I had Shabbat lunch with a KBY “shana alef” student (as well as several others) today. We ended up engaging in a prolonged and broad discussion about a number of issues, from Rambam’s view of women and R’ Yehuda Halevi’s essentialism to the Brisker Derech to the authorship and structure of classical rabbinic tests. In many ways, I felt like I was having a conversation with a former version of myself (that’s obviously a bit of an exaggeration, but you get the point). That’s probably why I was much more patient and understanding of some of the positions this student espoused: I remember my own evolution, how my own worldview evolved during my years at Yavneh (and through the years in YU, Gush, and since; intellectual restlessness is, in my opinion, one of the greatest advantages and disadvantages of having ADD).
I remember latching on to certain ideas that became monoliths in my maturing mind, only to have them replaced at some later date with another. I remember the constant construction and demolition of these conceptual edifices; having a hammer and thinking that the whole world looks like a nail (more yeshivish version: having a chakira and then seeing it in every Tosafos in the mesechta); thinking that it’s really possible to find the unified theory of life/ Torah/ Judaism/ God, that all of halakha, history, and Torah can be somehow merged into a seamless and harmonious whole, and that finding that grand harmony is somehow within reach; stewing in my own juices as I bounced ideas off of Rabbeim and, more importantly, friends.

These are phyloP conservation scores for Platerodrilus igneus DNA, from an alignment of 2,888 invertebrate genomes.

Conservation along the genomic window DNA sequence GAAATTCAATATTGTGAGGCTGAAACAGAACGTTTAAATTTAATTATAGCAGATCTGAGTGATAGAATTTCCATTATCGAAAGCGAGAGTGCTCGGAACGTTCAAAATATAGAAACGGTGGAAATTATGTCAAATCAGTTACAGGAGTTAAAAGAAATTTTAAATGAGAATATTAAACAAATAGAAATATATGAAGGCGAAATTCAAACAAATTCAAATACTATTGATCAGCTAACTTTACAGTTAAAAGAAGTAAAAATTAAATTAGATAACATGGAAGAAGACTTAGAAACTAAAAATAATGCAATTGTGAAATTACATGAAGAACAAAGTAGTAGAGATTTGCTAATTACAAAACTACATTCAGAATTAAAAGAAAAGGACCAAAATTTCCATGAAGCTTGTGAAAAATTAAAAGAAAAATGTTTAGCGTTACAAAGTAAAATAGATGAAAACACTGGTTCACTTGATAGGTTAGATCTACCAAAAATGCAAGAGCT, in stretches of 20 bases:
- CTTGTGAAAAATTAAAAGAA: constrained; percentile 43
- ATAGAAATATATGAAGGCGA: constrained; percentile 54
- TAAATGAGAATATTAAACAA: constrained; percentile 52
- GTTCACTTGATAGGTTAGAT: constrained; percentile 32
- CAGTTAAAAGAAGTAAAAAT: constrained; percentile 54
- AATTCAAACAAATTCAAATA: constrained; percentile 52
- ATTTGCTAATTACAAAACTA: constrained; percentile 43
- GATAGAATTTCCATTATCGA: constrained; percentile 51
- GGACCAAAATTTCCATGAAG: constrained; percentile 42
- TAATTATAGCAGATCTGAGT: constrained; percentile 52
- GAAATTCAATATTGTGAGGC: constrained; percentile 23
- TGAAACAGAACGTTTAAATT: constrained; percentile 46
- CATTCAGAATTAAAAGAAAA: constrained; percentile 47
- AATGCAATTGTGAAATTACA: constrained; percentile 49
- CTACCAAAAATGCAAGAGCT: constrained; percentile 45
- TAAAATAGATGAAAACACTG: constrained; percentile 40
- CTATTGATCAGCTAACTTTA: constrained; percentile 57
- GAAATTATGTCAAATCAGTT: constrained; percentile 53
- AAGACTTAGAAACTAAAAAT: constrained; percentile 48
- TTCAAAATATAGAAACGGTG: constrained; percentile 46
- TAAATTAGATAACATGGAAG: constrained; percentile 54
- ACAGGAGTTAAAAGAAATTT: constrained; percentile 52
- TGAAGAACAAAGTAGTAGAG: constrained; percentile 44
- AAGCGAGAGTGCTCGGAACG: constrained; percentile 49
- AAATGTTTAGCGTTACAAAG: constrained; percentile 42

I know that this kid’s thinking will evolve. There were ideas that I hesitated to present to him because, frankly, I know how I would have reacted to them (i.e., negatively) had I been in his shoes. It will come, but in due time.
This actually got me thinking. What would I have thought of my current self had I met me 15 years ago? Or even 10 years ago? Had I met that later version of myself walking down the street, how long would it have taken for me to realize “Hey, that’s future me!”? Would I have liked what I saw? Would I have been disappointed that many of the grandiose dreams (that we all had in our late teens and early 20s) seemed to have died? Would I have been shocked that I became a baalebos – one who no doubt learns a good amount, often gets to work with Torah on a professional basis, and even maintains an entertaining and well-read religious-themes blog – but a baalebos nonetheless? Would I think that I’m an apikorus? Would I be shocked that I’m living in a bourgeoisie hell (I had the opportunity to make a ha-Tov ve-haMeitiv at lunch today, and before the bracha I made a ‘l’chaim’ to having good friends and neighbors to suffer with in our bourgeoisie hell, so the phrase is on my mind)? Would I be disappointed that I’ve given up the search for the unified theory of everything and become content that certain questions are unanswerable, that dissonance and difference lurk everywhere, that Jewish meaning is constructed in a manner that, to recycle an old saying about women, can be beautiful or faithful, but rarely both?
I’m not going to lose any sleep over these questions. This is a thought experiment – perhaps conditioned on the fact that I’ve recently read both The Time Traveler's Wife
and The Five People You Meet in Heaven
. I ultimately think that, for most of us, to meet an older, fatter, balder, and less passionate version of one’s self would be like a cold shower. I’d want to give myself food for thought, a way to expand horizons, and maybe some good books to read. I would definitely not want to be too dismissive, obnoxious, or condescending (which I totally would have been had it been nearly anyone else, especially a shana alef Gushie).
And I’d tell myself to enjoy the ride.